Visiting San Antonio, Texas, you can’t miss going to the Alamo. If you do, everyone will wonder what you did instead and you’ll be left questioning whether you should have just gone! My first impression was that it was so small – I was expecting a big fort. I soon learned that it was much more than that. Most importantly, it is FREE to visit, a part of US history and a must-see. After all, how many places will you visit that have their own battle cry?
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What is the Alamo?
Any student of American history will tell you that the Alamo was a fort. But in reality, it was a mission in this area (you may also want to visit the other Missions while you’re here!). With battle cries like “Remember the Alamo!” and “Come and Take It!” the Alamo represents the spirit of some of the earliest Americans. But that battle didn’t take place until February 23rd to March 6th, 1836. During the Battle of the Alamo, the Americans held out during an assault by Mexican troops under General Santa Anna. This is where Davy Crockett and Jim Bowie met their death.
Founded in the 18th century, the Alamo de Valero was a Roman Catholic mission which was to convert the local Indians. It eventually became a fortress compound. The Alamo served as a central location for farming. The Alamo is one of five missions in San Antonio which are recognized as a UNESCO World Heritage site.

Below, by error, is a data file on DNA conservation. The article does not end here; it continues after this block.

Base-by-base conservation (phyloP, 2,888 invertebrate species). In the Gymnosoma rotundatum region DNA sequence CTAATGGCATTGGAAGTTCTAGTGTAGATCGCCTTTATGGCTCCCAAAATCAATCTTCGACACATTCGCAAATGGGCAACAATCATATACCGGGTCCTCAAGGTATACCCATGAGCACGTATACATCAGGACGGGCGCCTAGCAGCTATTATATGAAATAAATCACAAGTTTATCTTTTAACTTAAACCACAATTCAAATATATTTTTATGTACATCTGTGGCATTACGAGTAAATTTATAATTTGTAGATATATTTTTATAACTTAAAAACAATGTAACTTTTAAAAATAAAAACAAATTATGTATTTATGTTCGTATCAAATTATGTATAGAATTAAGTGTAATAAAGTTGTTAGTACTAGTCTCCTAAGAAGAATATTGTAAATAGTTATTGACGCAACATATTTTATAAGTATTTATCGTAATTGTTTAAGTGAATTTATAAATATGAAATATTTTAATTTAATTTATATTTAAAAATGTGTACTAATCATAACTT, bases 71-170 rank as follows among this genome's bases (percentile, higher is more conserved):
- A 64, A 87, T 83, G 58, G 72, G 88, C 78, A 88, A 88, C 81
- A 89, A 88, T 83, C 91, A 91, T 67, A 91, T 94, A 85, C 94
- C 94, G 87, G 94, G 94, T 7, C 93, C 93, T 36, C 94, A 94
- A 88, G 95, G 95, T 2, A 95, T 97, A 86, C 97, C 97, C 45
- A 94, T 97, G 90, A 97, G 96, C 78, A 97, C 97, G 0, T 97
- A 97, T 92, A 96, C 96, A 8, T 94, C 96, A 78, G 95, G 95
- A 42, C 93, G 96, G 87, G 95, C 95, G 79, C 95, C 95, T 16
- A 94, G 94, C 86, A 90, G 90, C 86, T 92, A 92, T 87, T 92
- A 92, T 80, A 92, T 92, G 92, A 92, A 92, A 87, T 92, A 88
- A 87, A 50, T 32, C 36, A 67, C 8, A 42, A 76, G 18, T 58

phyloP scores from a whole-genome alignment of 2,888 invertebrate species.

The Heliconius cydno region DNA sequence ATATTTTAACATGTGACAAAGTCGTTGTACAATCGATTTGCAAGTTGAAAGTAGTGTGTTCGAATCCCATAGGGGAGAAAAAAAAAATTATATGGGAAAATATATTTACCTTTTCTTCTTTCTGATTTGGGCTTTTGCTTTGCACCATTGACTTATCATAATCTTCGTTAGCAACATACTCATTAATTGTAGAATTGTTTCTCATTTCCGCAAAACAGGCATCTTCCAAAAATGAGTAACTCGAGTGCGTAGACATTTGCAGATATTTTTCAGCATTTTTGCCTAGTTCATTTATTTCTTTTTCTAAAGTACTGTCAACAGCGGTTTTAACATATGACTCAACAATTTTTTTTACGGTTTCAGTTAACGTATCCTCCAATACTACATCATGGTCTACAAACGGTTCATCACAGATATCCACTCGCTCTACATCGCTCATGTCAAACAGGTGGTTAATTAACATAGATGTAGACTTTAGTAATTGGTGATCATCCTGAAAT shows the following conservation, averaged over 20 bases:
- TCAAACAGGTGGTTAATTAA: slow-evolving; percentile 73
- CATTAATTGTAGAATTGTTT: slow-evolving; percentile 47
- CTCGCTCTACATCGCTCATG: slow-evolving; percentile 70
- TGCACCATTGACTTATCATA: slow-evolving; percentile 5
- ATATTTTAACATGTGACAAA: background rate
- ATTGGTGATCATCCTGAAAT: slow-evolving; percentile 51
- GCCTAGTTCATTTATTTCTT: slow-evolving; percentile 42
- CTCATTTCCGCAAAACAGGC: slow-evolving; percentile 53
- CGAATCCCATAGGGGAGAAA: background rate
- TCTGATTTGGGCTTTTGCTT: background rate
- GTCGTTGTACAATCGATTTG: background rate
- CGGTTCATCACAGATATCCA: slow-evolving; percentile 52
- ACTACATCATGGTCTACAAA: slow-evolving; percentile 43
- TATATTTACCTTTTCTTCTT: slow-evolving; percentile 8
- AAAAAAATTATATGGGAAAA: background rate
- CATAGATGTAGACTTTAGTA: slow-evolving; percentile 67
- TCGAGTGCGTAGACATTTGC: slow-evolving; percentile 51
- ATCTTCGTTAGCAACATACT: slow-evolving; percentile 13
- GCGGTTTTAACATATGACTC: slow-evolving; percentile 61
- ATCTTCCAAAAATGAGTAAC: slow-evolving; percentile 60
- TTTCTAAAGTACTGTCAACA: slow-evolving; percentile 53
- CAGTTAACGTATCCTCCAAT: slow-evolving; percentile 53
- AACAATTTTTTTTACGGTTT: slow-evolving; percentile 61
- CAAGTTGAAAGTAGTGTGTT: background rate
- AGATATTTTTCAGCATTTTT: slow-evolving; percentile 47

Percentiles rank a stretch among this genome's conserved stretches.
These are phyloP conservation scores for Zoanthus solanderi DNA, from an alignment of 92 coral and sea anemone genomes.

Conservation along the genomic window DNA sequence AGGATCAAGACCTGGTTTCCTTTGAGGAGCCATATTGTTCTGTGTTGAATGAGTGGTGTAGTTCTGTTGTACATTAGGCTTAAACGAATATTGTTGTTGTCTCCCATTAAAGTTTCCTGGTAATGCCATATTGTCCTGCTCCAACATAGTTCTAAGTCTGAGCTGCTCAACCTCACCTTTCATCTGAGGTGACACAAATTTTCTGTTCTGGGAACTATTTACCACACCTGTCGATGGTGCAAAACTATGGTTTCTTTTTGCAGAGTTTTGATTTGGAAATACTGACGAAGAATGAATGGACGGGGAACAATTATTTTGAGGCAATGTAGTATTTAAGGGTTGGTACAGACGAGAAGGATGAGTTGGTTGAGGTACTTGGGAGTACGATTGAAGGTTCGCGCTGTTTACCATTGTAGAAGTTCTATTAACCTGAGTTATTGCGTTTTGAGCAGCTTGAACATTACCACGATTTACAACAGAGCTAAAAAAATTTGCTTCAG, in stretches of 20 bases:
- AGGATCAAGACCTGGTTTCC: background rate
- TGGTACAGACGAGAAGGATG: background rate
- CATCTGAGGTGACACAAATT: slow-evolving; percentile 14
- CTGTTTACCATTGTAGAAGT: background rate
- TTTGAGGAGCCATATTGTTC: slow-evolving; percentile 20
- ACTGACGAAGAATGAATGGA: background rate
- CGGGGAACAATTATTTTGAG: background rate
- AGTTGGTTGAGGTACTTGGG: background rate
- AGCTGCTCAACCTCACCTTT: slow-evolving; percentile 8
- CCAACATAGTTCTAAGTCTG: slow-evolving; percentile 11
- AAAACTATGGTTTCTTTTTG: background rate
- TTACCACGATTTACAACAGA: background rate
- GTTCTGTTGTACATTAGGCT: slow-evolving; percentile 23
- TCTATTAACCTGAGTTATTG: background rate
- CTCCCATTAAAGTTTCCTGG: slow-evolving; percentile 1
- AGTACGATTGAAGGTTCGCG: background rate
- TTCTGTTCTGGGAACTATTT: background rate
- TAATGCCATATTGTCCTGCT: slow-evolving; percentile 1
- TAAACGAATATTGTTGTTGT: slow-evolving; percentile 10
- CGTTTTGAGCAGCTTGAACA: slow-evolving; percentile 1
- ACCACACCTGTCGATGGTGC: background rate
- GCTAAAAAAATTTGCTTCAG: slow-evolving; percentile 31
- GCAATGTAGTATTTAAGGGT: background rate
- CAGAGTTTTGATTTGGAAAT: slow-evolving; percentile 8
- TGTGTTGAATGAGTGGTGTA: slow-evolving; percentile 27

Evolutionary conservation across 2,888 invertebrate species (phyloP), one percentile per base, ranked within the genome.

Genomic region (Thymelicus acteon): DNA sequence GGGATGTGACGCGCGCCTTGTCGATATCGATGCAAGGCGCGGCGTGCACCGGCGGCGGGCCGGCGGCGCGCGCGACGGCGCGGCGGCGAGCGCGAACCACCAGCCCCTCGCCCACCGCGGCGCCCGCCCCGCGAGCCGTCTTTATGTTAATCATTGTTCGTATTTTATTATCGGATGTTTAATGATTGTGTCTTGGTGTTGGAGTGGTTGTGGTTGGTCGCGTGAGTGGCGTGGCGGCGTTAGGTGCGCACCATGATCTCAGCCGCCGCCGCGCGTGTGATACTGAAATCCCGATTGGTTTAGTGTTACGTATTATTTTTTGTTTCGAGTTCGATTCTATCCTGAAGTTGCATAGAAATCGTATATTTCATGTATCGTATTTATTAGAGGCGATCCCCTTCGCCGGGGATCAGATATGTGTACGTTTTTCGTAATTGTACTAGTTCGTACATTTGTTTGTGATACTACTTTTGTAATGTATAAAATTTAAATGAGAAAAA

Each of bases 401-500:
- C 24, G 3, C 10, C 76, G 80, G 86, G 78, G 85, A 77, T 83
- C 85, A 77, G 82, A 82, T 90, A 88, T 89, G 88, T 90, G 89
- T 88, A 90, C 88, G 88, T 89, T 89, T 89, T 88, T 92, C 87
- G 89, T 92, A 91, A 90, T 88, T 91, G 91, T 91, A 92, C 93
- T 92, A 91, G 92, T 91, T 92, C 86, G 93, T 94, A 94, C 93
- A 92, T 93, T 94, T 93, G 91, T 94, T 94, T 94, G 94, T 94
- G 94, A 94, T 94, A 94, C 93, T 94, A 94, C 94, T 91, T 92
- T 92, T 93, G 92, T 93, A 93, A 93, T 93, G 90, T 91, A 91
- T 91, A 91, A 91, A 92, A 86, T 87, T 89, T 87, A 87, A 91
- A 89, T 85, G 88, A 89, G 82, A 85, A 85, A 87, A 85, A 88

What you’ll see.
The building you see in all the photos was the mission’s church. The long barrack is the oldest building in town and can also be visited. In the last ten years, these historical display boards have been added that help you understand what happened here throughout the last three centuries.
The grounds themselves are beautiful. Walking around, you’ll see a tent recreation of what it must have been like to stay inside the Alamo when it was used as a fort.
How to get here.
The Alamo is a short walk away from the River Walk. If you’re staying at the Marriott Rivercenter, it is about a block and a half away. If you’re staying further away, there are plenty of parking garages nearby, or take the Viva bus – the three tourist lines all stop at the Alamo. There are plenty of parking lots nearby, but you’ll be paying quite a bit of money to parking meters.
Know Before You Go:
- Entrance is free – donations are appreciated.
- It gets really crowded on weekends. If possible, visit during the week or early in the morning.
- Texas is HOT ya’ll! If you have the option, visit in the fall or spring.
- You can walk on your own or take a tour – $7 for self-guided or $15 for an hour tour.
- Photos of the iconic church without anyone in front of it are rare! Wake up early!
- Check the park schedule for live reenactments.
Wondering what else to do while you’re in San Antonio? Take a look at these 10 Things To Do in San Antonio.
You can find out more officials details on their website.
Annick, The Common Traveler